Other contributors include Gary James Bergera, Martha Bradley, Newell Bringhurst, Samuel Brown, Claudia Bushman, Brian Cannon, Douglas Davies, Rebecca de Schweinitz, Lawrence Foster, Reinhold Hill, and Jacob Olmstead.
A new and exciting era in Mormon studies has emerged from a confluence of factors: an academy more attuned to the significance of religion, the increased public prominence of Mormons and Mormonism, and an increasing number of scholars applying ever-more sophisticated methods to the study of Mormonism. Directions for Mormon Studies in the Twenty-First Century captures this fruitful time by bringing together some of the most influential voices across the generations of Mormon studies. Neither a survey of the field nor a mere recapitulation of dominant themes, this volume charts out areas for exploration and modes of inquiry that reflect the maturation of the field and help set the agenda for the next generation of Mormon studies scholarship.
In previously unpublished essays, the volume’s distinguished authors offer new insights on a number of essential themes: a (re)assessment of twentieth-century Mormonism; the dynamic interplay of Mormonism’s American roots with its international expansion and encounter with global diversity; the ways Mormonism has shaped and been shaped by modern theories and discourses of race; new modes of thinking about the individual Mormon subject; and reflections on theory and method in Mormon studies. These essays display Mormon studies in its emergent interdisciplinarity, with contributions from religious studies, history, economics, literary criticism, sociology, and anthropology. Simultaneously erudite and accessible, the collection will help readers ask new questions and discover new answers.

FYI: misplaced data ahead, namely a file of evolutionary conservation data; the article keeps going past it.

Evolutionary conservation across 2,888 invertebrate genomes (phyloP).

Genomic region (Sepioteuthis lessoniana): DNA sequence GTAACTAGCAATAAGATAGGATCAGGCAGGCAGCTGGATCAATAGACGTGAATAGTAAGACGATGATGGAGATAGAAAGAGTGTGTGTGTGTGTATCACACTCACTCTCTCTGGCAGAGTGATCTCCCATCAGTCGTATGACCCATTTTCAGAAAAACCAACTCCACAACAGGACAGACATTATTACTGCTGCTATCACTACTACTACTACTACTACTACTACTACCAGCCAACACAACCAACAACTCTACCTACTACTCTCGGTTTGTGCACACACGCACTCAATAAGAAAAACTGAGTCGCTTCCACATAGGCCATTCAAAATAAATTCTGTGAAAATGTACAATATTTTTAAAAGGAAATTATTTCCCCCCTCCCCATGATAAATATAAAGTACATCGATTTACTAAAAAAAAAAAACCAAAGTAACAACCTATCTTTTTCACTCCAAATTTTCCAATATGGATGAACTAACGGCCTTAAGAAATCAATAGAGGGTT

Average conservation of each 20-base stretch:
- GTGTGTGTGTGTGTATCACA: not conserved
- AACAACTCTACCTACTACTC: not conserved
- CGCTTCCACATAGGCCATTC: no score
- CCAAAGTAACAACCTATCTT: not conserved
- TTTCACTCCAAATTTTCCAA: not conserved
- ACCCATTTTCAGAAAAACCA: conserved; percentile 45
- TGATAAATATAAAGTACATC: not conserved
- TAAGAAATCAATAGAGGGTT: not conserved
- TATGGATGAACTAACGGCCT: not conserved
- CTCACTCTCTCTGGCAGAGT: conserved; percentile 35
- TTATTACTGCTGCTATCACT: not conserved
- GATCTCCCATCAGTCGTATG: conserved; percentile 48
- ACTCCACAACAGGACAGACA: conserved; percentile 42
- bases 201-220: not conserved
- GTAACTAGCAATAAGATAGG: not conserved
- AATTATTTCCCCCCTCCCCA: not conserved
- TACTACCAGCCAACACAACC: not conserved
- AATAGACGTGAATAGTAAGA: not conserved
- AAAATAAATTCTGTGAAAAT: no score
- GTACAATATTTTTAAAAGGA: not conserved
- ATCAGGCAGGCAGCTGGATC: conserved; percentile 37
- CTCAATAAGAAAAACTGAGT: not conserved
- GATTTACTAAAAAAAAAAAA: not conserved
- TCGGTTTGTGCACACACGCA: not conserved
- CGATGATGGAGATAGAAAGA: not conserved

The Church of Jesus Christ of Latter-day Saints (LDS or Mormons), often heralded as the fastest growing religion in American history, is facing a crisis of apostasy. Rather than strengthening their faith, the study of church history and scriptures by many members pushes them away from Mormonism and into a growing community of secular ex-Mormons. In Disenchanted Lives, E. Marshall Brooks provides an intimate, in-depth ethnography of religious disenchantment among ex-Mormons in Utah. Showing that former church members were once deeply embedded in their religious life, Brooks argues that disenchantment unfolds as a struggle to overcome the spiritual, social, and ideological devotion ex-Mormons had to the religious community and not out of a lack of dedication as prominently portrayed in religious and scholarly writing on apostasy.